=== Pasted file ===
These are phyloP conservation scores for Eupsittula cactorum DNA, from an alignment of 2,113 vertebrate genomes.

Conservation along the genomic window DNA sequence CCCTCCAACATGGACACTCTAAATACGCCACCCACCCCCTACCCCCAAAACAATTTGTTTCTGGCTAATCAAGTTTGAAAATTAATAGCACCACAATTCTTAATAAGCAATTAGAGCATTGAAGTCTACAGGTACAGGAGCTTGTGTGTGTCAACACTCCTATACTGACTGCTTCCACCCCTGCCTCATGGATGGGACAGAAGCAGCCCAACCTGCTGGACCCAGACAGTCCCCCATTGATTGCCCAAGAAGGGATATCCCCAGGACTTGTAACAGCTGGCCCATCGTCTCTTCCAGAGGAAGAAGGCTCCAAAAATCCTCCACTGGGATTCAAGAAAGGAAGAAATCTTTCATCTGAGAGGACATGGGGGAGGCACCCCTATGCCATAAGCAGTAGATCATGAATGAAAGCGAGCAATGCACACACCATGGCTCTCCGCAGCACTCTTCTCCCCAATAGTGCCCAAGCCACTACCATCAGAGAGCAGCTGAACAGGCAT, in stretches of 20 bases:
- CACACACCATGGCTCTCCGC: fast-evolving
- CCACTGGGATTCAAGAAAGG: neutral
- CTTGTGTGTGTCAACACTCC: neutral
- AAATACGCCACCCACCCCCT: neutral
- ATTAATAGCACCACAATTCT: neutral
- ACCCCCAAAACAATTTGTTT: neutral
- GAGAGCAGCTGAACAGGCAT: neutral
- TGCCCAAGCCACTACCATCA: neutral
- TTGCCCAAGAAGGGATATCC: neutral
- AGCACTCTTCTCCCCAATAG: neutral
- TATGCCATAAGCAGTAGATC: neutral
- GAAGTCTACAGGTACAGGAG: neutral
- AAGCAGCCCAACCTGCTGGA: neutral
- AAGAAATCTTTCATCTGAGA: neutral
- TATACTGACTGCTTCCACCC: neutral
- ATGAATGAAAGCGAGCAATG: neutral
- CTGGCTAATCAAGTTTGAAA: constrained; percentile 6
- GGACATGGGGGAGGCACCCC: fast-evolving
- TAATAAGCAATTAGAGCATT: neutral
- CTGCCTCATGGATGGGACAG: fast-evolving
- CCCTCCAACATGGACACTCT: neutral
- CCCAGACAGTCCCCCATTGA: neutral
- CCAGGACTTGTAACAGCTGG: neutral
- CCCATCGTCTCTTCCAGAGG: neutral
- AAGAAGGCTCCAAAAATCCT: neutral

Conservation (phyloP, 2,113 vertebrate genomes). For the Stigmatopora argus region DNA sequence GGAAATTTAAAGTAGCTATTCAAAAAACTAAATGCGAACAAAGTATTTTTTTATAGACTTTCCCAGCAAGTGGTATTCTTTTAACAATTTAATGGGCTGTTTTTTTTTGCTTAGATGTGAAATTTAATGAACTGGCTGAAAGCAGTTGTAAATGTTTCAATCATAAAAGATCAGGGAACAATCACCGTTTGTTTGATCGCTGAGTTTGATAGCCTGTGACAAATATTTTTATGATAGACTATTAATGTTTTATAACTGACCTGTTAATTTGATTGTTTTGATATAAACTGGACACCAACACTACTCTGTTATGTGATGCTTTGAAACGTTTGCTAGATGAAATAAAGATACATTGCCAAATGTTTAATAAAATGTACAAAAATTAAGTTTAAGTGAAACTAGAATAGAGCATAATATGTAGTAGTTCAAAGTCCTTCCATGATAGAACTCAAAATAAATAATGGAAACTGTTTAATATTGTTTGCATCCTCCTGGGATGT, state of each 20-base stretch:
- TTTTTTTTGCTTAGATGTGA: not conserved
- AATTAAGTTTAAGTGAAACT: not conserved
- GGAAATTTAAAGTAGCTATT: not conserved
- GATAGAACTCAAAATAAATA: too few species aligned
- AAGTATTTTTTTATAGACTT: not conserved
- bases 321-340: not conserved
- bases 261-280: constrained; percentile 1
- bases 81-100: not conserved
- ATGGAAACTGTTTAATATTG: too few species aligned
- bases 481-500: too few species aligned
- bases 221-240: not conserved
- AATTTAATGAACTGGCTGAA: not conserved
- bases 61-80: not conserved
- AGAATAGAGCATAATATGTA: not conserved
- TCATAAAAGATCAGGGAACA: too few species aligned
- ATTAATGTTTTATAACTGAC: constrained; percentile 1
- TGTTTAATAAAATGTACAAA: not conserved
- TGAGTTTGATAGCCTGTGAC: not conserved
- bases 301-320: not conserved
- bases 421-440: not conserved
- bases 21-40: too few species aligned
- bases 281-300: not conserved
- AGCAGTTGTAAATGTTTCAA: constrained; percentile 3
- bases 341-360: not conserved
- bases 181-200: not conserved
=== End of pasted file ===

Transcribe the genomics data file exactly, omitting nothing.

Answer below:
These are phyloP conservation scores for Eupsittula cactorum DNA, from an alignment of 2,113 vertebrate genomes.

Conservation along the genomic window DNA sequence CCCTCCAACATGGACACTCTAAATACGCCACCCACCCCCTACCCCCAAAACAATTTGTTTCTGGCTAATCAAGTTTGAAAATTAATAGCACCACAATTCTTAATAAGCAATTAGAGCATTGAAGTCTACAGGTACAGGAGCTTGTGTGTGTCAACACTCCTATACTGACTGCTTCCACCCCTGCCTCATGGATGGGACAGAAGCAGCCCAACCTGCTGGACCCAGACAGTCCCCCATTGATTGCCCAAGAAGGGATATCCCCAGGACTTGTAACAGCTGGCCCATCGTCTCTTCCAGAGGAAGAAGGCTCCAAAAATCCTCCACTGGGATTCAAGAAAGGAAGAAATCTTTCATCTGAGAGGACATGGGGGAGGCACCCCTATGCCATAAGCAGTAGATCATGAATGAAAGCGAGCAATGCACACACCATGGCTCTCCGCAGCACTCTTCTCCCCAATAGTGCCCAAGCCACTACCATCAGAGAGCAGCTGAACAGGCAT, in stretches of 20 bases:
- CACACACCATGGCTCTCCGC: fast-evolving
- CCACTGGGATTCAAGAAAGG: neutral
- CTTGTGTGTGTCAACACTCC: neutral
- AAATACGCCACCCACCCCCT: neutral
- ATTAATAGCACCACAATTCT: neutral
- ACCCCCAAAACAATTTGTTT: neutral
- GAGAGCAGCTGAACAGGCAT: neutral
- TGCCCAAGCCACTACCATCA: neutral
- TTGCCCAAGAAGGGATATCC: neutral
- AGCACTCTTCTCCCCAATAG: neutral
- TATGCCATAAGCAGTAGATC: neutral
- GAAGTCTACAGGTACAGGAG: neutral
- AAGCAGCCCAACCTGCTGGA: neutral
- AAGAAATCTTTCATCTGAGA: neutral
- TATACTGACTGCTTCCACCC: neutral
- ATGAATGAAAGCGAGCAATG: neutral
- CTGGCTAATCAAGTTTGAAA: constrained; percentile 6
- GGACATGGGGGAGGCACCCC: fast-evolving
- TAATAAGCAATTAGAGCATT: neutral
- CTGCCTCATGGATGGGACAG: fast-evolving
- CCCTCCAACATGGACACTCT: neutral
- CCCAGACAGTCCCCCATTGA: neutral
- CCAGGACTTGTAACAGCTGG: neutral
- CCCATCGTCTCTTCCAGAGG: neutral
- AAGAAGGCTCCAAAAATCCT: neutral

Conservation (phyloP, 2,113 vertebrate genomes). For the Stigmatopora argus region DNA sequence GGAAATTTAAAGTAGCTATTCAAAAAACTAAATGCGAACAAAGTATTTTTTTATAGACTTTCCCAGCAAGTGGTATTCTTTTAACAATTTAATGGGCTGTTTTTTTTTGCTTAGATGTGAAATTTAATGAACTGGCTGAAAGCAGTTGTAAATGTTTCAATCATAAAAGATCAGGGAACAATCACCGTTTGTTTGATCGCTGAGTTTGATAGCCTGTGACAAATATTTTTATGATAGACTATTAATGTTTTATAACTGACCTGTTAATTTGATTGTTTTGATATAAACTGGACACCAACACTACTCTGTTATGTGATGCTTTGAAACGTTTGCTAGATGAAATAAAGATACATTGCCAAATGTTTAATAAAATGTACAAAAATTAAGTTTAAGTGAAACTAGAATAGAGCATAATATGTAGTAGTTCAAAGTCCTTCCATGATAGAACTCAAAATAAATAATGGAAACTGTTTAATATTGTTTGCATCCTCCTGGGATGT, state of each 20-base stretch:
- TTTTTTTTGCTTAGATGTGA: not conserved
- AATTAAGTTTAAGTGAAACT: not conserved
- GGAAATTTAAAGTAGCTATT: not conserved
- GATAGAACTCAAAATAAATA: too few species aligned
- AAGTATTTTTTTATAGACTT: not conserved
- bases 321-340: not conserved
- bases 261-280: constrained; percentile 1
- bases 81-100: not conserved
- ATGGAAACTGTTTAATATTG: too few species aligned
- bases 481-500: too few species aligned
- bases 221-240: not conserved
- AATTTAATGAACTGGCTGAA: not conserved
- bases 61-80: not conserved
- AGAATAGAGCATAATATGTA: not conserved
- TCATAAAAGATCAGGGAACA: too few species aligned
- ATTAATGTTTTATAACTGAC: constrained; percentile 1
- TGTTTAATAAAATGTACAAA: not conserved
- TGAGTTTGATAGCCTGTGAC: not conserved
- bases 301-320: not conserved
- bases 421-440: not conserved
- bases 21-40: too few species aligned
- bases 281-300: not conserved
- AGCAGTTGTAAATGTTTCAA: constrained; percentile 3
- bases 341-360: not conserved
- bases 181-200: not conserved